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When Family Inspires Political Protest Art

I was shell-shocked after the recent US presidential election and simply posted on social media, as one does in the #worldweliveinnow. The post was a link to an article by a historian who’d spent his life studying the Black Plague; his was a fascinating perspective, full of predictions based on human history, that things will get better. However, he said, we are destined (doomed?) to a plague of our own before a return to normalcy.

For the first time in months, my father reached out to me, to negate the article’s merit and condemn the perspective. I replied with a respectful disagreement, followed by several friends becoming offended for me via more posts, and it all devolved from there. I ended up unfriending my own father for posting five or six troll-y stories in a row on my timeline. I was disgusted that he would lump me into a category with one Trump-protester who was taking (ahem) a bathroom break on a Trump sign. After the unfriending, he sent several all-caps-riddled, kind-of-nasty-but-ultimately-informative emails that helped me to a realization: my family judges me for being an artist and an educator. They think I’ve become a bleeding heart, a wimp, a whiner. He called my views “snowflake.”

The truth we’ve discovered is manifold: we are lost without one another, but we’re so angry. And “snowflake” is just a label that shuts down talk.

This is a word I’d only heard flung at millennials who were having trouble (or perceived as having trouble) moving into the real world—young people who had been parented into weakness and into thinking they were somehow special. Somehow special. In this moment with my father, I understood how weird that label was. You taught me all of these things. You taught me to be kind. You taught me to love my neighbor. But now you hate your neighbor. And I’m somehow a fool. A clown.

I am a forty-two year old woman, man. I know my own mind.

This moment, this word, inspired me to get to work. I created a survey with my Boston-based ensemble, Anthem Theatre Company, and we sent it out all over the US. We asked people what a snowflake was, and what this label meant to them. We asked if they were scared, enraged, or even proud of anything. We asked about their families, and the effects of the election on their identity, if any. We asked how we could combat hate…in 140 characters or less. We asked what they’d do if they were standing between the gun of authority and a young black man. We asked what they’d say in eulogy at a funeral for divisive thinking. We asked which poetry, paintings, or song lyrics had begun to have new poignancy since the election.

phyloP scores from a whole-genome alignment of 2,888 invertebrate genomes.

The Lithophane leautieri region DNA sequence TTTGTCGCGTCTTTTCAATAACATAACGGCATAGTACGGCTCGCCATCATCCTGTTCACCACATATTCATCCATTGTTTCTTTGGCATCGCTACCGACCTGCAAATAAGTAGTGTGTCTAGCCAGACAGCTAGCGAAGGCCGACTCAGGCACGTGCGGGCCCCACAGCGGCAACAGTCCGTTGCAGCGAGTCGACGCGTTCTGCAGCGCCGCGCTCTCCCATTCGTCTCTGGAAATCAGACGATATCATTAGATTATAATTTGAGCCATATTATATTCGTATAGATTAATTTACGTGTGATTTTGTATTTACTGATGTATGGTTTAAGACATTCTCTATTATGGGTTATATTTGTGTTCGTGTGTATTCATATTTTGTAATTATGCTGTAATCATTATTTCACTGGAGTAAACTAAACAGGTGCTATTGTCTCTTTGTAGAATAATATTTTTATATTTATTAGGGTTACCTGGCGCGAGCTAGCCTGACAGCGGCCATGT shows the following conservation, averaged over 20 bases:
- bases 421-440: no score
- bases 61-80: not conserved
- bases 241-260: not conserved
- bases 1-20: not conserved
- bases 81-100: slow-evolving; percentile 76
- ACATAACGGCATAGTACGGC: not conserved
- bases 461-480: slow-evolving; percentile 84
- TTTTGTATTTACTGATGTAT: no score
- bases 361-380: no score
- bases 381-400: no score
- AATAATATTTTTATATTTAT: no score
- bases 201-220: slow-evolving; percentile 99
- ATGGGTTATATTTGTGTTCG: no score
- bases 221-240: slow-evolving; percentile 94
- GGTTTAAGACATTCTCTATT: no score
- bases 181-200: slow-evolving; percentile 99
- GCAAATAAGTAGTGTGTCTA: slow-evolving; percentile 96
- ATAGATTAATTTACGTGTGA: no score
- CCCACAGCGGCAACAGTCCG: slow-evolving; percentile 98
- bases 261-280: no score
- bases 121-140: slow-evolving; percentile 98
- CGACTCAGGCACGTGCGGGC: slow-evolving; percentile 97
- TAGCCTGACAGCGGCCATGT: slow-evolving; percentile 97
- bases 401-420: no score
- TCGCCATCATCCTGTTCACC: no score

The answers were striking. Responses came in from all kinds of different people in red states and blue states alike. We received surveys from Nebraska, California, Louisiana, New York, and Missouri, to name a few. We heard from a professional Trump impersonator in New Zealand; a fired-up Broadway playwright; a middle school assistant principal in St. Louis; a woman who has lived, worked, or played in thirty-six different countries; a whole class of high school drama students in Overland Park, KS; and of course, Bostonians of both varieties: transplants like me, and Massholes like the rest of my company.

Once we had received a fair amount of questionnaires, we compiled an anonymous master document giving everyone a number. (I proudly claim Snowflake #14.) At our first devising session I read aloud all of the responses to “What does this term snowflake mean to you? What should it mean?” and “Are you afraid? If so, can you tell us about this (using your words, quotes from others, or an artistic response)?” From there, we began to construct a through-line, taking inspiration from Jerzy Grotowski’s methods for devising. We called each new scene an “etude” because we’d exercise, or wrestle, each subject to find the most potent or frequent responses. We worked from question to question, etude to etude. A recurring theme began to develop through these early sessions: this project’s personal impetus was as important to the overall story as other responses. This fool, this clown, this me, this personal moment, was indeed universal. So we put the clown in the show.